At around 4am, on April 11th 2011, unable to sleep, tossing and turning in bed, I got up, put the kettle on and grabbed an old school exercise book and a pen. On the top of the first page, I wrote the date, then the title, ‘Imperial’, then started writing down what had been slowly fermenting in my head for weeks, months, possibly years: the story of Captain David ‘Jefferson’ Davies.

Even though he was born in 1848 and died in 1914, the person I had imagined into being was, by that point, as real to me as any of my immediate family. His looks, his nature, his way of walking, his mannerisms had all taken shape in the course of almost twenty years’ research. To the extent that Captain David ‘Jefferson’ Davies was known to us children at all, he was always referred to as ‘Captain Jeff’. An image of him had hung on the wall of my grandfather’s workshop, although we hadn’t paid too much notice. We knew he was an uncle from a long time in the past. We knew he’d been born near Cardigan and that he’d been a sailor, like so many in our family had been. We knew he’d sailed a ship called the Imperial and that he’d somehow been involved in a civil war in Chile. We knew he’d retired back to Cardigan sometime before the outbreak of the First World War.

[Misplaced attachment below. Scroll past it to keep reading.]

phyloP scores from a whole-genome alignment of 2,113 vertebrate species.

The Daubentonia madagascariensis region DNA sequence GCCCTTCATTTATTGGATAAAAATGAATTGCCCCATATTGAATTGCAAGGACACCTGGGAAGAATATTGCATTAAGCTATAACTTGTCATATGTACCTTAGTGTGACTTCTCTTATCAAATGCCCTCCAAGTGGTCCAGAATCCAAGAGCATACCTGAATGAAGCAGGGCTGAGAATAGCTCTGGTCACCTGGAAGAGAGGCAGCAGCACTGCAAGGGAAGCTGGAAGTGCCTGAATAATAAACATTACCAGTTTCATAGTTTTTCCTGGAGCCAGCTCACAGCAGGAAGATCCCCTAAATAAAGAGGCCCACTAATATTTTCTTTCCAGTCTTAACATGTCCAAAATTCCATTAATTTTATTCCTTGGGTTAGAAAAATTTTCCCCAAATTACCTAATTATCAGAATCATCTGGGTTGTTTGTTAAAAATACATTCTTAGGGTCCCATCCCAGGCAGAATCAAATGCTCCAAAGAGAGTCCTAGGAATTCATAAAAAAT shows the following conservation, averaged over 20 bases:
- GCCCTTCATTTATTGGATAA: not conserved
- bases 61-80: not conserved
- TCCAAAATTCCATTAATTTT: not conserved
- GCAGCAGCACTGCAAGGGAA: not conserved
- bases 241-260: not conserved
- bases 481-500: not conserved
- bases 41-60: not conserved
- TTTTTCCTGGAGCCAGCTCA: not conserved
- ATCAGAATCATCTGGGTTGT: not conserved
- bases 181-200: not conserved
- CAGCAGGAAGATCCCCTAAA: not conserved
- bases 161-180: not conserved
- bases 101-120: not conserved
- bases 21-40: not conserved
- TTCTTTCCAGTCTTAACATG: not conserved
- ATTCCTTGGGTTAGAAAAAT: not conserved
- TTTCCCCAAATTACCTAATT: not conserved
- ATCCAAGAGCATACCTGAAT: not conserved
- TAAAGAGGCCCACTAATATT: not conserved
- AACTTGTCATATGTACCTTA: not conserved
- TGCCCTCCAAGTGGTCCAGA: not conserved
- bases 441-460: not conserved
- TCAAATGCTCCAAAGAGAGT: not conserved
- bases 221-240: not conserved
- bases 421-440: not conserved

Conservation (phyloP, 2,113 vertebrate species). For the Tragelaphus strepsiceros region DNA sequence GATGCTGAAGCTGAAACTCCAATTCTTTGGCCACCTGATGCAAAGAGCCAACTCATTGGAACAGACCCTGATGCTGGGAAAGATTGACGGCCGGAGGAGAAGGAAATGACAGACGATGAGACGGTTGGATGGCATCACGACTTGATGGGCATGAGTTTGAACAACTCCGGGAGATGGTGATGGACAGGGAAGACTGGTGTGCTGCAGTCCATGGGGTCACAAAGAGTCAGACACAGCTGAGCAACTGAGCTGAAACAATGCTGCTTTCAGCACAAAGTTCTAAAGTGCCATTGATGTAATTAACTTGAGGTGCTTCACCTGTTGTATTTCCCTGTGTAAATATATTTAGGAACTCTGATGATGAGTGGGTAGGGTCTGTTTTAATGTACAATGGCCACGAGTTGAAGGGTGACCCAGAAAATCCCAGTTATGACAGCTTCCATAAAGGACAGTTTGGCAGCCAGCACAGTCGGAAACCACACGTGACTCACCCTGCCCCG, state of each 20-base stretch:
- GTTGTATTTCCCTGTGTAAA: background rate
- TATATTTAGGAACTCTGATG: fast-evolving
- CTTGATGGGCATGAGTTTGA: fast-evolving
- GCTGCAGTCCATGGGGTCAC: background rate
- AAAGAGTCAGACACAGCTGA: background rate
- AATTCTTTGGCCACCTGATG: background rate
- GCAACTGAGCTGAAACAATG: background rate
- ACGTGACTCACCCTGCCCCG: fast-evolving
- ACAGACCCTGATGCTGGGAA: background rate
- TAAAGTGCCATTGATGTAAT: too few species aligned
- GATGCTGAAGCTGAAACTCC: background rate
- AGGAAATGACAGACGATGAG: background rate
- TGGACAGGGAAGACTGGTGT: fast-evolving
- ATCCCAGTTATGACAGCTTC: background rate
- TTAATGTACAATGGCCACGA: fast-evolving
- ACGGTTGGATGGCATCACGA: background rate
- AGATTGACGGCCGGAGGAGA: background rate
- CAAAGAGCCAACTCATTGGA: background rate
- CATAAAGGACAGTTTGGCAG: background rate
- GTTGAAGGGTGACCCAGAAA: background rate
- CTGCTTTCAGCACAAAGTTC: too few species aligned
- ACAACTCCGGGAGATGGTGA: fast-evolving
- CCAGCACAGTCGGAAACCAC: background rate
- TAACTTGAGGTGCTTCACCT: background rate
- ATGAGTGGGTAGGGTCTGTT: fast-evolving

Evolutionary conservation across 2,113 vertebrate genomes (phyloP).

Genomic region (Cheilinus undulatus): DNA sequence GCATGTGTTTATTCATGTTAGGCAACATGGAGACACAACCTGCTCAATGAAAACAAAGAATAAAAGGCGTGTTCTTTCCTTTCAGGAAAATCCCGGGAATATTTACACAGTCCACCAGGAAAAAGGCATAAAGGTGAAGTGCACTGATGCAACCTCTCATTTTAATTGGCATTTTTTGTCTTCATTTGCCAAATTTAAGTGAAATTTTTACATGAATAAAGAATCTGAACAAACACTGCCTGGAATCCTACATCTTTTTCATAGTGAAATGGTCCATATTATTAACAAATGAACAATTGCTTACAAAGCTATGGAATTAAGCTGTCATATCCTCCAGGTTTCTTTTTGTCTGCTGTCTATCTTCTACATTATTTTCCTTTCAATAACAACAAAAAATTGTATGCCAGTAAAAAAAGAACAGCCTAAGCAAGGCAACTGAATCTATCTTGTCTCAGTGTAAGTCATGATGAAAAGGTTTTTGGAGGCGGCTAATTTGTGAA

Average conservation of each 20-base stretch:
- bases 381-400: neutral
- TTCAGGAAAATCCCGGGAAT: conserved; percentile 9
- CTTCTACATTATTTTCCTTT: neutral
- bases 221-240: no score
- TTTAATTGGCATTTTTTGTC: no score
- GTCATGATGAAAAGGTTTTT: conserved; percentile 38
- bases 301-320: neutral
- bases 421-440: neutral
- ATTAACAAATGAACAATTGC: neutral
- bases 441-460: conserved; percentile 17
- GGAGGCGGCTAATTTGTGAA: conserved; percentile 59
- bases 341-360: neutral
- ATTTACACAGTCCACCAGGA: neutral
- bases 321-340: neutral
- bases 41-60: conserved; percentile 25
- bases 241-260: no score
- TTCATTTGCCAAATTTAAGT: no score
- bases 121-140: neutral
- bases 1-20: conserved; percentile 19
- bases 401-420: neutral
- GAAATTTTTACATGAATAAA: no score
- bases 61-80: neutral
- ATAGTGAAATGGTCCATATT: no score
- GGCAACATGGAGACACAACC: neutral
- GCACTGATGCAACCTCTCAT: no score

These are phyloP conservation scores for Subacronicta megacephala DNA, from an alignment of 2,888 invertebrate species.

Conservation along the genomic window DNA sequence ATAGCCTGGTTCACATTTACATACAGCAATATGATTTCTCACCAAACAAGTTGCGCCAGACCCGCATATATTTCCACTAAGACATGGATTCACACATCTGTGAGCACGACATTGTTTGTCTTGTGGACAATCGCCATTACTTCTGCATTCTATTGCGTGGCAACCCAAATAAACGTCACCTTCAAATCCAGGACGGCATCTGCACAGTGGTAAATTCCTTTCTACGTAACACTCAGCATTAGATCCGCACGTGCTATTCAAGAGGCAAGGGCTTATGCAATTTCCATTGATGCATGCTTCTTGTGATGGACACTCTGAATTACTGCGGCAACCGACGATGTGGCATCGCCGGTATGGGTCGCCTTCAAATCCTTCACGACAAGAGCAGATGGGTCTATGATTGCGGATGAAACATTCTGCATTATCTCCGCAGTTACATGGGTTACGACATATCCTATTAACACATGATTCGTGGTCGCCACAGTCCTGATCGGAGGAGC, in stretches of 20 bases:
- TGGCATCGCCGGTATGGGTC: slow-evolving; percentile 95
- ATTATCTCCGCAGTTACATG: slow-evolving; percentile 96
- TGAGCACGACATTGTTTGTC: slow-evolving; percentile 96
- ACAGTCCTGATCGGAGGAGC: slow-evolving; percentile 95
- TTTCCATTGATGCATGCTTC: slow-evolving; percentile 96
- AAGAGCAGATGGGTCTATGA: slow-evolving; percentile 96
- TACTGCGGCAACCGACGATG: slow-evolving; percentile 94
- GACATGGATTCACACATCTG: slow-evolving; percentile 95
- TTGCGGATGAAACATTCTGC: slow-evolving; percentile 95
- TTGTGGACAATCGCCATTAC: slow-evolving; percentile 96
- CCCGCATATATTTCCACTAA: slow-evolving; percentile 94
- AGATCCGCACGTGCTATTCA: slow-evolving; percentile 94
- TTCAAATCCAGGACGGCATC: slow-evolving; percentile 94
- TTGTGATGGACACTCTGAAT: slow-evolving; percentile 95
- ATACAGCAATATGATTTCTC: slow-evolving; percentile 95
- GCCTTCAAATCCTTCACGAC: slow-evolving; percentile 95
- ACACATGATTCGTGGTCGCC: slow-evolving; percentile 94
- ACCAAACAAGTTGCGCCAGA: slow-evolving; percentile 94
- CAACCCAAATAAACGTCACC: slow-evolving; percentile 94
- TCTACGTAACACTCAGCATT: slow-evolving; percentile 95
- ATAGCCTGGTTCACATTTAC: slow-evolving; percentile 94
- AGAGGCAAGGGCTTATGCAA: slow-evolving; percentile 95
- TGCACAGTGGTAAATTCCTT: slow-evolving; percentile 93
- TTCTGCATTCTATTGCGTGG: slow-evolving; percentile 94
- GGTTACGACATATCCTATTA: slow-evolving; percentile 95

There were exotic stories too, handed down. My grandmother remembered seeing him sprawled in a ditch as she was on her way to Sunday school. According to her, he would routinely fail to make it home at night because he drank too much in Cardigan’s Black Lion. No, no, he suffered from bouts of malaria, responded a more sympathetic aunt. Can you catch malaria in Ferwig, we queried? He drank so much that he cried for a woman he’d left behind in Chile, said some. When he drank even more, he sang entire rounds of Spanish songs and cried again in sorrow, they said. Or hiraeth. Who knew? Yet, he’d captained what looked to me like a seriously impressive ship. All those sharp-tongued sailors and brawny engineers – managing a crew like that would have taken some guts. And skill, surely? And hadn’t he won some medal for his part in the war? He couldn’t have been just a plain old drunk. He must have been more than a layabout? My quietly spoken chapel-going grandfather idolised him. Why? Who was the star of these wildly contradictory stories? Was he all of these characters? Or none? He fascinated me.